On October 28, 2014, BUSSW’s Aida Manduley, scheduled to graduate in 2016, sat on a panel of (s)experts at BU’s 3rd Annual Sex in the Dark event. Hosted by Wellness & Prevention Services, the event takes place in complete darkness, minus a few glow sticks, to make students more comfortable discussing intimate issues. Questions are anonymously texted to the sexperts in advance, and nothing relevant is considered “TMI.”
“The goal of the event is to normalize conversations about sexuality and give attendees (mostly students, but it was open to anyone) a fun, honest space to ask questions, as well as familiarize them with resources BU has to offer,” Manduley said. “All this while grounding “sexpert” answers in accessible, non-judgmental language and paying attention to things like consent and sexual diversity.”
When she first arrived at Brown University, Manduley knew she wanted to work on issues of LGBTQ rights and racial justice. “As a queer Latina, not only did I know those issues were important overall, but they were also topics I wasn’t able to tackle when I lived with my family in Puerto Rico,” she said. “I branched out into sexuality education more specifically, but it’s all rooted in wanting social justice.”
Manduley is a youth sexuality educator with Partners in Sex Education, an Offsite Sex Educator with Good Vibrations, a Sexual Health Advocate, and a Special Projects Consultant with The Center for Sexual Pleasure and Health. However, she is also a active and engaged student with at the School of Social Work.
“My goal is to consistently connect my knowledge bases, so bringing bits of social work into the sexuality field and vice-versa is very important to me,” Manduley said. “I’ve acquired core sexuality knowledge, but also gotten experience in fundraising, organizational development, education, and things like program management.”
Currently on the Clinical Track, Manduley’s detailed knowledge about sexuality issues allows her to connect with clients around issues that other social workers may find uncomfortable. “I joked about it in a class the other day, actually,” Manduley said. “We were talking about issues facing older adults, and how many seniors are sexually active. Someone said they didn’t want to talk to their grandparents about sex, and I just exclaimed: ‘ME! Let me do it! I want to talk to everyone’s grandparents about sex!’”
Manduley’s social work aspirations include both a passion for macro and private practice. Interested in human services management and the intersections of social work with public health, she has special interest in areas of sexual and domestic violence, reproductive justice, and provider competency with minority populations.
When asked about the importance of events like Sex in the Dark, Manduley noted the purpose of higher education. “College is not just a place to get an academic education; it’s a place where students go to become well-rounded individuals, and sexuality is a large part of human experience that deserves analysis and intellectual (as well as practical) attention.”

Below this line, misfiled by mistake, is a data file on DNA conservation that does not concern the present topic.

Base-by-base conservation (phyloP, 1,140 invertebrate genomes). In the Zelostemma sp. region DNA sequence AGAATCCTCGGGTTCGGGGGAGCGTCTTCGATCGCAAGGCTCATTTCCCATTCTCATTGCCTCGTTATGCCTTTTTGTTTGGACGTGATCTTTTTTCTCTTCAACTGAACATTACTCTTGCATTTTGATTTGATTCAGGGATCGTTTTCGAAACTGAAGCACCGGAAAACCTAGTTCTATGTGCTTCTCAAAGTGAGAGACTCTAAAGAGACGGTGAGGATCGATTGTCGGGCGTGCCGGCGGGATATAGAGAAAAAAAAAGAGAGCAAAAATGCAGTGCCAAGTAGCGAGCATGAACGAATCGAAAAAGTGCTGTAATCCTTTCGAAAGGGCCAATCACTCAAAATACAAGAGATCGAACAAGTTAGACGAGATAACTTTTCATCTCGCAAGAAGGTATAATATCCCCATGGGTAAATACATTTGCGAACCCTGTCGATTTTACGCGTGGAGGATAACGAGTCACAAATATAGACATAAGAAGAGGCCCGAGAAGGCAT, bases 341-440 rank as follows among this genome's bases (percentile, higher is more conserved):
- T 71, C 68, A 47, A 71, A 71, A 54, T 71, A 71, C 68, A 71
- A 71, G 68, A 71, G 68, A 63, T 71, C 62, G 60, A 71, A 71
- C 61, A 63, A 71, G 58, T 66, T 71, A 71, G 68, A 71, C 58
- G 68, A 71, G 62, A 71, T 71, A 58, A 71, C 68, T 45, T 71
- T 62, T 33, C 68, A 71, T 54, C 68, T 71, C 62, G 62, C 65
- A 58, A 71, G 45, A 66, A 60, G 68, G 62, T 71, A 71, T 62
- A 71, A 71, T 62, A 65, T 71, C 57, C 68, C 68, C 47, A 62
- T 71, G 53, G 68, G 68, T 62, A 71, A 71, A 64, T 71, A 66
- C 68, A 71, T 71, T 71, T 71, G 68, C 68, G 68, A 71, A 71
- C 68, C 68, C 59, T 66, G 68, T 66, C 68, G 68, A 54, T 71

Dean and Professor Gail Steketee, PhD, was named in Joan Acocella’s article “Let it Go – Are we Becoming a Nation of Hoarders,” published in The New Yorker. Here, Acocella tells the stories of her mother, Homer and Langley Collyer, and Edith Ewing Bouvier Baele and her daughter Edith, also known as Big and Little Edie, all mild to severe hoarders.
The sense that hoarding was a symptom of genteel eccentricity started to change about twenty years ago. In 1993, Randy Frost, a professor of psychology at Smith College, and one of his students, Rachel Gross, published an article, in Behaviour Research and Therapy, to the effect that hoarding was not rare but common, and a dangerous business. By 2010, Frost and a colleague, Gail Steketee, in their book “Stuff: Compulsive Hoarding and the Meaning of Things”—which examined the Collyers in detail—were claiming that between six and fifteen million Americans were engaged in pathological hoarding.
Boston University School of Social Work Professional Education Program Introduces Trauma Certificate Program
We are pleased to announce a new professional development opportunity from the Professional Education Programs at Boston University School of Social Work.
Certificate Program in the Treatment of Trauma
Because trauma is a critically emerging and rapidly evolving field, mental health professionals need integrated up-to-date training in working with diverse populations affected by wide ranging traumatic experiences, including violence, crime, natural disasters, combat trauma, and terrorism.
This is a practice-focused program taught by two trauma faculty members in the field of social work, Kathleen Flinton, LICSW, M.A.R. (Part-time Faculty, BUSSW; Clinical Social Worker, Boston Center for Refugee Health and Human Rights) and Ellen DeVoe, Ph.D., (Associate Professor and Director Doctoral Program, BUSSW). This program utilizes a neurobiological framework to explore the impact of trauma on client’s lives throughout the lifespan.
This program is ideal for:
- Licensed mental health professionals who find themselves engaging in trauma work, but lack the trauma studies framework